Eliminating Malaria in the Americas: An opportunity we cannot afford to miss

Hervé Verhoosel is representative in New York and Head of External Relations of the Roll Back Malaria (RBM) Partnership.
Inter Press Service

UNITED NATIONS, Nov. 3, 2015 (IPS) – An issue mostly associated with Africa and Asia, malaria may not initially come to mind when we think of the Americas.

It has been over 60 years since the United States was declared malaria-free, and many countries in the region have made great strides against the disease in recent years, largely making malaria either a thing of the past or an irrelevant topic of discussion.

Yet, as we mark the 9th annual Malaria Day in the Americas on Nov. 6, an estimated 120 million people in the region are at risk of malaria. With so many of these countries nearing elimination targets, we must use this occasion to reflect on the lessons we’ve learned and recommit ourselves to pushing this disease out of the Americas once and for all.

With just weeks left under the Unied Nations Millennium Development Goals (MDGs) and a newly adopted 2030 Agenda for Sustainable Development to take its place, there’s no better time than now.

Since 1998, when the Roll Back Malaria (RBM) Partnership was founded, 100 countries worldwide have become free from malaria, over six million malaria-related deaths have been averted and the MDG target for malaria has been achieved and in some cases even surpassed.

This is thanks to global investments – including from regional donors like the U.S. President’s Malaria Initiative and the Canadian government – as well as multilateral mechanisms like the Global Fund to Fight AIDS, Tuberculosis and Malaria.

Latin America is no exception to this unprecedented progress. Technical leadership by the the World Health Organisation’s Pan American Health Organization (PAHO) and political commitment has helped scale-up interventions that have reduced malaria-related deaths by nearly 78 per cent between 2000 and 2013.

Next year, Argentina may become the second country in the Western Hemisphere to be certified malaria-free — and Costa Rica, El Salvador, Ecuador and Paraguay are not far behind, making the region closer to achieving malaria elimination than ever before.

With the Sustainable Development Goals (SDGs) — including a target to eliminate malaria by 2030 —, we must build on our achievements so that we can save lives and unlock potential in communities across the region.

To answer this call, WHO and the RBM Partnership have developed their respective Global Technical Strategy for Malaria 2016–2030 (GTS) and Action and Investment to Defeat Malaria 2016–2030 — toward a malaria-free world (AIM), which together provide a forward-looking, complementary framework to tailor local strategies and mobilize action and resources to achieve elimination in the next 15 years.

First launched in July at the Third Annual Financing for Development Conference in Addis Abba by the UN Secretary General and several heads of states, this vision will be presented next week at the Ministers of Health meeting in Brazil.

But ambition and strategic vision alone will not carry us across the finish line. We must also ensure the financial underpinning required to deliver on the promise of malaria elimination our leaders have made in the SDGs — something which experts estimate will cost more than 100 billion dollars.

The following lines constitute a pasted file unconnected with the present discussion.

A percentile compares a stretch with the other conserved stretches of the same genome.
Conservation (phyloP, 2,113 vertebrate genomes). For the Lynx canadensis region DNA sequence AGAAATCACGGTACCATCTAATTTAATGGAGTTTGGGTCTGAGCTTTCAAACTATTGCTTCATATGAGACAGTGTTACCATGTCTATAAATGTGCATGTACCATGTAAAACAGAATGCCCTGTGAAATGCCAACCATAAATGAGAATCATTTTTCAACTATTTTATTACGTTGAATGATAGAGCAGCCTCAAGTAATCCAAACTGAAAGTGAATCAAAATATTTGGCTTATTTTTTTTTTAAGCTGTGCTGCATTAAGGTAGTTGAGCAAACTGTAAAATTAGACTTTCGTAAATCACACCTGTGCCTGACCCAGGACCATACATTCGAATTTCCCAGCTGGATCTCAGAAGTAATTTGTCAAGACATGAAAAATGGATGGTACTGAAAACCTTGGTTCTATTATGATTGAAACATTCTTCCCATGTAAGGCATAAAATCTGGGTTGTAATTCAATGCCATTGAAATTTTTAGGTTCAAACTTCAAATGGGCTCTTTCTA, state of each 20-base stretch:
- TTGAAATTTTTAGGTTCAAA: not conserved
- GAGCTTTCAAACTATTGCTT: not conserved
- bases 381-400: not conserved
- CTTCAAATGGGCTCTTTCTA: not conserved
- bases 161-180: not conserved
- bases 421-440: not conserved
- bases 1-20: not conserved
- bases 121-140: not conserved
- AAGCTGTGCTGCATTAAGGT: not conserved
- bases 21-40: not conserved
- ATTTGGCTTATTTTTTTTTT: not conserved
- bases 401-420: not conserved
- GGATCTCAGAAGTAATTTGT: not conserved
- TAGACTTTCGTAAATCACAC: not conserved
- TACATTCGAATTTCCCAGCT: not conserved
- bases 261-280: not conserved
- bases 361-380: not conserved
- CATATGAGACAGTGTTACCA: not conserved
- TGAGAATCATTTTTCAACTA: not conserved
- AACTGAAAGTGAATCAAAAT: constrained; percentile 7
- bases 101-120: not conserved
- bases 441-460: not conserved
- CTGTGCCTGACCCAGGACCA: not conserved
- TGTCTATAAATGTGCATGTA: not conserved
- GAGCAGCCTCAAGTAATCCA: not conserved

While total international and domestic financing for malaria peaked at 2.7 billion dollars in 2013, current figures show a significant gap in much-needed funding. In Latin America alone — a region positioned to lead the way in global elimination efforts — funding for malaria has decreased from 214 million to 140 million dollars between 2011 and 2013.

Staying on track will require increased financing by the international donor community, as well as increased domestic financing by affected countries. It won’t be cheap, but our front-loaded investment is paltry compared to the consequences of not investing now.

With malaria showing signs of resurgence in places like Venezuela, Guyana and Haiti, largely due to cross-border migration and patchy surveillance systems, a failure to act now places our achievements in jeopardy and threatens broader development efforts of the region.

Beyond being morally compelling, investing in malaria is a solid economic investment. If the financial targets outlined in the AIM are met, nearly three billion malaria cases globally will be averted and over 10 million lives saved. These are not simply numbers; they are people that fill classrooms and form a healthy workforce capable of returning more than an estimated four trillion dollars of additional economic between 2016-2030.

As we move forward, with our eyes on the finish line, governments in the region must continue — and even increase — their commitment to malaria control, including through multi-sectoral and cross-border collaborations like the Mesoamerica Malaria Elimination Initiative, the Malaria Champions of the Americas and the Amazon Malaria Initiative.

The private sector also has a role to play, through continued investment in their employees and their communities of operation. Expanded efforts will not only help save lives and decrease financial burden to societies and governments, they will also drive regional trade and tourism.

As we join together to commemorate the last Malaria Day in the Americas before transitioning to a post-2015 era, let us remember that we are not malaria-free until we are all free of malaria, and achieving this is critical to achieving the broader development targets set by the SDGs.

We have the tools and knowledge, and now with the GTS and AIM, we are able to learn from past lessons, build on our successes and come together — across borders and sectors — to finally and sustainably achieve malaria elimination.

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